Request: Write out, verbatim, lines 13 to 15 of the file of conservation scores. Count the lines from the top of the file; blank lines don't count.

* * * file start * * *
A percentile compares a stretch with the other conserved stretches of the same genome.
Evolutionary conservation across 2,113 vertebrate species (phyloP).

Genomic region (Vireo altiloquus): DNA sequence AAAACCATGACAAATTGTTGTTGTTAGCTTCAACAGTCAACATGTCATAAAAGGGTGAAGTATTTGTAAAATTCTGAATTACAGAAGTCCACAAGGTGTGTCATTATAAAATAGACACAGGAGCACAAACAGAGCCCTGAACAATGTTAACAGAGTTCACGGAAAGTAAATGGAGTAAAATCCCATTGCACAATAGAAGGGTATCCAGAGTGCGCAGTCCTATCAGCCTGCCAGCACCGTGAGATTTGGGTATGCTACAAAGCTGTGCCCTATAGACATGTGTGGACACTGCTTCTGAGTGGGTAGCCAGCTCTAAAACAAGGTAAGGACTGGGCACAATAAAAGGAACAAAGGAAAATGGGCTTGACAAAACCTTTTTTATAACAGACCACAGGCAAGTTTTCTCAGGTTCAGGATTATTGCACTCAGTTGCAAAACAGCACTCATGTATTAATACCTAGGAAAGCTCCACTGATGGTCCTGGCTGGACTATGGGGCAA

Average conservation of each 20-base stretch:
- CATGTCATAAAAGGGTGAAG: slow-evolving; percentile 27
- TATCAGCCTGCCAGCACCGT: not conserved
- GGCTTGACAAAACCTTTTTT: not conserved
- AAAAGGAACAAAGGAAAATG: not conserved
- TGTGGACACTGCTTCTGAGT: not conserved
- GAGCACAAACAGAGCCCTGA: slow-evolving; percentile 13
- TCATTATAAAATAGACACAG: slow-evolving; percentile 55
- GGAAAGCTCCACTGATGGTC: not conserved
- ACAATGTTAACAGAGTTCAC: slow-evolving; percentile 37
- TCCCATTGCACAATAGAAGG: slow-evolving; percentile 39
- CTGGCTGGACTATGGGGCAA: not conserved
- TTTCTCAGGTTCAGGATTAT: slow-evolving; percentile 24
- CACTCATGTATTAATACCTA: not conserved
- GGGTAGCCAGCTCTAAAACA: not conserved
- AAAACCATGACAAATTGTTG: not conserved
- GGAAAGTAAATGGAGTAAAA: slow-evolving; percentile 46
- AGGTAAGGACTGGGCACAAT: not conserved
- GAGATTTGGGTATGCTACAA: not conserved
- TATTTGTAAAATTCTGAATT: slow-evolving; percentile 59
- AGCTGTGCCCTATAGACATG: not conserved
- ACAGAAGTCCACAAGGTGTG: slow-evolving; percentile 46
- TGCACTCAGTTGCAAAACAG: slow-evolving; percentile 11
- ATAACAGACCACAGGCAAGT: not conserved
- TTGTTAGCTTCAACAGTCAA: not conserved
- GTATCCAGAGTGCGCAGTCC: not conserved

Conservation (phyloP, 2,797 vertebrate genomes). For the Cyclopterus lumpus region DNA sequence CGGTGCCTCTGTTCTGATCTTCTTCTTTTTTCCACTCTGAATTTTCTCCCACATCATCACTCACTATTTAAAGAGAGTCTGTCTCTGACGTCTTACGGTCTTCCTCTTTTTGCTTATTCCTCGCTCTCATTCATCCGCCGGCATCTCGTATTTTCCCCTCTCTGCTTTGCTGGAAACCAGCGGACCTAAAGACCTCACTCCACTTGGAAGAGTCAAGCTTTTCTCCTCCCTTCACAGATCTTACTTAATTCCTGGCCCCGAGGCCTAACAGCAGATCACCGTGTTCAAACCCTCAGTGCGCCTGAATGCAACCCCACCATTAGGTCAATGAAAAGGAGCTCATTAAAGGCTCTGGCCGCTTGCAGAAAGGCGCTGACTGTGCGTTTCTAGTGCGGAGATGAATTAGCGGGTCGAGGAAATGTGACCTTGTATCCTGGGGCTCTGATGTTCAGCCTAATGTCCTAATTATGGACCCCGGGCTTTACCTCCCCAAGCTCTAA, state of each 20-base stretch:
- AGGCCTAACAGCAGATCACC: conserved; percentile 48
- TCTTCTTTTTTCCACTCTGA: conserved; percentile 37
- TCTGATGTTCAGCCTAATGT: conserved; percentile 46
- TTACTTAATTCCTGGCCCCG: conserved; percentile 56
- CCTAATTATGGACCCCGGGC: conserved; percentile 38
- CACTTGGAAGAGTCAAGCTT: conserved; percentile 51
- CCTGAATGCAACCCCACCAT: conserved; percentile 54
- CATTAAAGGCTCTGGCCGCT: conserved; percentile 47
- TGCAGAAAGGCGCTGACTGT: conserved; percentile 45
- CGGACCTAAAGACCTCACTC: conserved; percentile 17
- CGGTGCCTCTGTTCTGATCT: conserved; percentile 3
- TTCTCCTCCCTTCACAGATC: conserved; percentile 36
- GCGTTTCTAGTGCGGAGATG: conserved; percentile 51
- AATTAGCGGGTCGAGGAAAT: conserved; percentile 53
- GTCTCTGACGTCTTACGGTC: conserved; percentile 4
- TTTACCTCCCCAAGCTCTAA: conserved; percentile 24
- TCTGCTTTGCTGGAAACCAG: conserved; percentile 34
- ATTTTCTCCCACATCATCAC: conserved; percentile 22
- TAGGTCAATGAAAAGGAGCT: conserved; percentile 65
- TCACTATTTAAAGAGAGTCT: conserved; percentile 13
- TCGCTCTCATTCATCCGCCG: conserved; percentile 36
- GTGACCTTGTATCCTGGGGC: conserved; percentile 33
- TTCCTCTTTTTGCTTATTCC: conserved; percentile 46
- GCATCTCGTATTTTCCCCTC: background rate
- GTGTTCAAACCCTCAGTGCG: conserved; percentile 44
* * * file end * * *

- ACAATGTTAACAGAGTTCAC: slow-evolving; percentile 37
- TCCCATTGCACAATAGAAGG: slow-evolving; percentile 39
- CTGGCTGGACTATGGGGCAA: not conserved